Saturday, April 01, 2006

Taking Off

It’s sad to say but all this commuting to and from Geneva has left me almost indifferent to the whole airplane experience. You know, the excitement and wonder that overwhelms you when you take your first plane trip. How do those big hunks of metal stay up in the air? And how do those cumbersome yet graceful ships of the air stay in the sky with that big 200kg woman seated next to me, not to mention her 50kg suitcase.

On Monday morning flights to Geneva, I tend to maximise my time in bed and end up checking in late. This therefore gives me hardly any choice in seats. Coming back from to Paris late on Friday evenings, I’m usually tired and grumpy from a long hard week at work and from elbowing old grannies out of the way to get a seat by the aisle closest to the exit. This way, I get out first without having to wait for families with 2.5 kids to get their 8.8 bits of hand luggage (you’re only allowed 1 per person!) from the stuffed overhead lockers. Anyway, in short, if you want of get off a plane quickly, you aim for a seat next to the aisle.

Last night however, urged on by unusual springtime cheerfulness, or dazed from the extra daylight (we’re on summer time yay!), I opted for a window seat…and I wasn’t disappointed.

Taking off from Geneva, I witnessed the lights of a small French town (Ferney-Voltaire) glimmering a faint orange in the distance, recognised the route that I took every morning driving to work brightly lit up like a miniature model in some museum. I even saw my workplace…and held myself back from breaking the window with my heels and spitting showering it with freshly-coughed up warm saliva. Snow-capped mountain peaks reached up and waved goodbye, while the rumbling grand metal beast struggled to escape the clutches of gravity. And as all clichés go, I watched the sun disappear in a blaze of colour beneath the horizon.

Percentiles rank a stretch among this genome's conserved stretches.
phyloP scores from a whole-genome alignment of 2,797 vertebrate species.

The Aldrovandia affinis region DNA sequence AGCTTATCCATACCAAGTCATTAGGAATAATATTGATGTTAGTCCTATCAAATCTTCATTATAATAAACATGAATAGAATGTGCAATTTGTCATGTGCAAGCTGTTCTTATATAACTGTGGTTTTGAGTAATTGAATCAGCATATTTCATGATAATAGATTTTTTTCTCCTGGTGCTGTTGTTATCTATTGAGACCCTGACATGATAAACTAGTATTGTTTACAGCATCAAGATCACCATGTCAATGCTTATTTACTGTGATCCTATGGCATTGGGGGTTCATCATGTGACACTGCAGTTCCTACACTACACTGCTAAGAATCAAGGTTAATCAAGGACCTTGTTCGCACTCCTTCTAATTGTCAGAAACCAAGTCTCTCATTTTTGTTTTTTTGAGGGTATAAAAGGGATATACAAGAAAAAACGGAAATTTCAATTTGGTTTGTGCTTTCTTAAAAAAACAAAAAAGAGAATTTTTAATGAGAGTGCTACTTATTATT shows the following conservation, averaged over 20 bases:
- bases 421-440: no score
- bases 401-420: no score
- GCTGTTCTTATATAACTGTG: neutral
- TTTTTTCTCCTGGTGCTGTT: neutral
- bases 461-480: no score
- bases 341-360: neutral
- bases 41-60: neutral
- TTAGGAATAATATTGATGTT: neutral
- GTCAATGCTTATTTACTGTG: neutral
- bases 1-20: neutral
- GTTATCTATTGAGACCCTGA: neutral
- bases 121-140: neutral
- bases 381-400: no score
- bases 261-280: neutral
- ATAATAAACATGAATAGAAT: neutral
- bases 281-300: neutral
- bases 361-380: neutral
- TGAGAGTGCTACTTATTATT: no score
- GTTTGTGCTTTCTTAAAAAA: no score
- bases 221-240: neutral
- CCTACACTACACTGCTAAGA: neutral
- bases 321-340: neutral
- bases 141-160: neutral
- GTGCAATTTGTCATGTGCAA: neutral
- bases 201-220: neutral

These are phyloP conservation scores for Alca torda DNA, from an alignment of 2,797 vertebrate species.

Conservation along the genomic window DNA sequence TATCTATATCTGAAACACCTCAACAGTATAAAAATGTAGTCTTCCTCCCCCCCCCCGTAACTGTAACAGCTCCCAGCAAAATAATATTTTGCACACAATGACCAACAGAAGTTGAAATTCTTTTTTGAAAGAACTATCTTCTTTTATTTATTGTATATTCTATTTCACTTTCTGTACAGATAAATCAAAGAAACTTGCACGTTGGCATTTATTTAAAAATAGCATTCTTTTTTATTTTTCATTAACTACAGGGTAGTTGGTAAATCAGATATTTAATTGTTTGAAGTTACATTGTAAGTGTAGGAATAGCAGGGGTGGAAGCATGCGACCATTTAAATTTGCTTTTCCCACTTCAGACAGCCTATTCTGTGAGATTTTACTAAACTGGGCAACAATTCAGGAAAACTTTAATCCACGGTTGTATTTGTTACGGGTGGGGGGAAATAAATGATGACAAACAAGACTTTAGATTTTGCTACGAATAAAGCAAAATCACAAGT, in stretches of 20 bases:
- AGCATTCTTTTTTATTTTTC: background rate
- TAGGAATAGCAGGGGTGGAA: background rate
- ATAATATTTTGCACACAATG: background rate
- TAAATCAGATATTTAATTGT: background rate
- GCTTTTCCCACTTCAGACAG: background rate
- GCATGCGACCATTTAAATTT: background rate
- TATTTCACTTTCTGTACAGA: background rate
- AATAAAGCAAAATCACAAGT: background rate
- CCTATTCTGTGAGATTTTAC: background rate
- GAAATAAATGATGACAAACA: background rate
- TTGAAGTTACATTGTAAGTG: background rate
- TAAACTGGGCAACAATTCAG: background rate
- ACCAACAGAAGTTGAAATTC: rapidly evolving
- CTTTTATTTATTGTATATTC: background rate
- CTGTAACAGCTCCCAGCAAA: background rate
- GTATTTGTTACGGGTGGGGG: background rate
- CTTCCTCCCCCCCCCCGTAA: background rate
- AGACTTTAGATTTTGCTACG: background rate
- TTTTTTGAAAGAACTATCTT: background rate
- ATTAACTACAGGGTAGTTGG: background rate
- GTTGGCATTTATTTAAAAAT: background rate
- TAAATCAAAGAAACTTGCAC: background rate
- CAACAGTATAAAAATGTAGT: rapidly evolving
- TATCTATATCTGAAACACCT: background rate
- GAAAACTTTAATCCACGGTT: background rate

I wanted to save each scene in my memory but I knew I would have forgotten it in a second, and come next Friday, I would be back jostling old grannies for that lucrative aisle seat again. So I madly jotted my thoughts down on a couple of sick bags (I had no paper!) before my 30-something brain pushed it aside.

Anyway, I spent the entire flight staring out the window, fascinated by the little clusters of sparkling lights. In Australia, you can fly on a clear night and not see a single flicker of light below, but in densely populated France, small clusters of lights were everywhere. Little villages looked like clumped up bits of a big fairy-light puzzle.

The 1hr flight that usually feels like 4 hrs at the dentist seemed to take 15 minutes.

As the plane descended into the south of Paris, I felt my ears block up and glimpsed the Eiffel Tower, usually standing majestically high above the Paris skyline, but this time was barely indistinguishable from the swamp of lights around it.

So for the first time in a very long time, I was actually glad that I had to make that trip to Geneva, but sorry for the next passengers in 20 E and F, hope they don’t get airsick.

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